These suggestions may well have some merit, but what is glaringly left unconsidered by the authors is the logical corollary to their reasoning, i.e., that if these factors are present, then might we also predict adolescent children in gay (male) parented families would report greater physical and sexual abuse by a parent or caregiver than their counterparts in heterosexual families? Unless one assumes that child abuse is primarily a function of sexual orientation rather than gender, it is hard to understand how this corollary would not be predicted. Since studies of gay-headed families are extremely sparse, there may well be no research available that addresses this potential concern.

Certainly the Gatrell, et al. (2011) study provides some intriguing though entirely non-generalizable findings that are consistent with the hypothesis that non-heterosexual experiences and identities are more common among daughters of lesbian families than those raised in heterosexual families. However, the study's most interesting feature may be what it seems to imply but leaves unspoken about same-sex parenting by gay men.

Hopefully, future researchers will have the fortitude to examine such questions and begin to fill the large holes that exist in this literature.

References

Biblarz, T., & Stacey, J. (2010). How does the gender of parents matter? Journal of Marriage and the Family, 73, 3-22.

Gartell, N. K., Bos, H. M. W., & Goldberg, N. G. (2011). Adolescents of the U.S. national longitudinal lesbian family study: Sexual orientation, sexual behavior, and sexual risk exposure. Archives of Sexual Behavior, 40, 1199-1209.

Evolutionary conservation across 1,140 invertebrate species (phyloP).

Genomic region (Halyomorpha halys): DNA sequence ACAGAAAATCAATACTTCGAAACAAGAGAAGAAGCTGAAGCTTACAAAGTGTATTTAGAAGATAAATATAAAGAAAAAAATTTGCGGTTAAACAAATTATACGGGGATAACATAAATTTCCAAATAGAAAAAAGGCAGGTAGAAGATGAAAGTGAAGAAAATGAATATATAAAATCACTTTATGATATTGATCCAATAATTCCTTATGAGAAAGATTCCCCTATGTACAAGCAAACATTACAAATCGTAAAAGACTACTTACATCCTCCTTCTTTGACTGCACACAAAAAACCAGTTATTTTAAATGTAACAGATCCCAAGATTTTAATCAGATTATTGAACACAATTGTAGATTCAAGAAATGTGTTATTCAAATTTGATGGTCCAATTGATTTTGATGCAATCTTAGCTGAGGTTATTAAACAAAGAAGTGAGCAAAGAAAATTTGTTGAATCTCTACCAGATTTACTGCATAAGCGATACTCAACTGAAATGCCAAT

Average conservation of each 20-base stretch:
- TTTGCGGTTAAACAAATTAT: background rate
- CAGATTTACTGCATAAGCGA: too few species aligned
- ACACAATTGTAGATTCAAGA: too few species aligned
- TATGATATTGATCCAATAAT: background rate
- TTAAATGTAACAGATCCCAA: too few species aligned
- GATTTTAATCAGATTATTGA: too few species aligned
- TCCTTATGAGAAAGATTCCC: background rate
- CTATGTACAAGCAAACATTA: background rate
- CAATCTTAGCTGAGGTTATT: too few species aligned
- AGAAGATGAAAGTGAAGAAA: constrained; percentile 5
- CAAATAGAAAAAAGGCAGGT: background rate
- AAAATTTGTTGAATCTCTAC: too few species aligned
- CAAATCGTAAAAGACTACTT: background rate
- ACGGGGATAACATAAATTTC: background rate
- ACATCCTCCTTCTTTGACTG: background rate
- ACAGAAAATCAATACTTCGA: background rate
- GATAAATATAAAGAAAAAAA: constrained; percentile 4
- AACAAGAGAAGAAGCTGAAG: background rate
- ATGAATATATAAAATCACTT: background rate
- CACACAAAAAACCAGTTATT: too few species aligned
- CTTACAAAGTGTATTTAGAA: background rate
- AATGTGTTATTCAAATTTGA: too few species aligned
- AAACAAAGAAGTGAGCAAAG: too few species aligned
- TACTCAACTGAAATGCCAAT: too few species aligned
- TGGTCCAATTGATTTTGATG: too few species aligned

Kinnish, K. K., Strassberg, D. S., & Turner, C. W. (2005). Sex differences in the flexibility of sexual orientation: A multidimensional retrospective assessment. Archives of Sexual Behavior, 34, 173-183.

Schumm, W. R. (2010a). Children of homosexuals more apt to be homosexuals? A reply to Morrison and to Cameron based on an examination of multiple sources of data. Journal of Biosocial Science, 42, 721-742.

Schumm, W. R. (2010b). Stastical requirements for properly investigating a null hypothesis. Psychological Reports, 107, 953-971.

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  • Tom Usher

    About Tom Usher

    Employment: 2008 - present, website developer and writer. 2015 - present, insurance broker. Education: Arizona State University, Bachelor of Science in Political Science. City University of Seattle, graduate studies in Public Administration. Volunteerism: 2007 - present, president of the Real Liberal Christian Church and Christian Commons Project.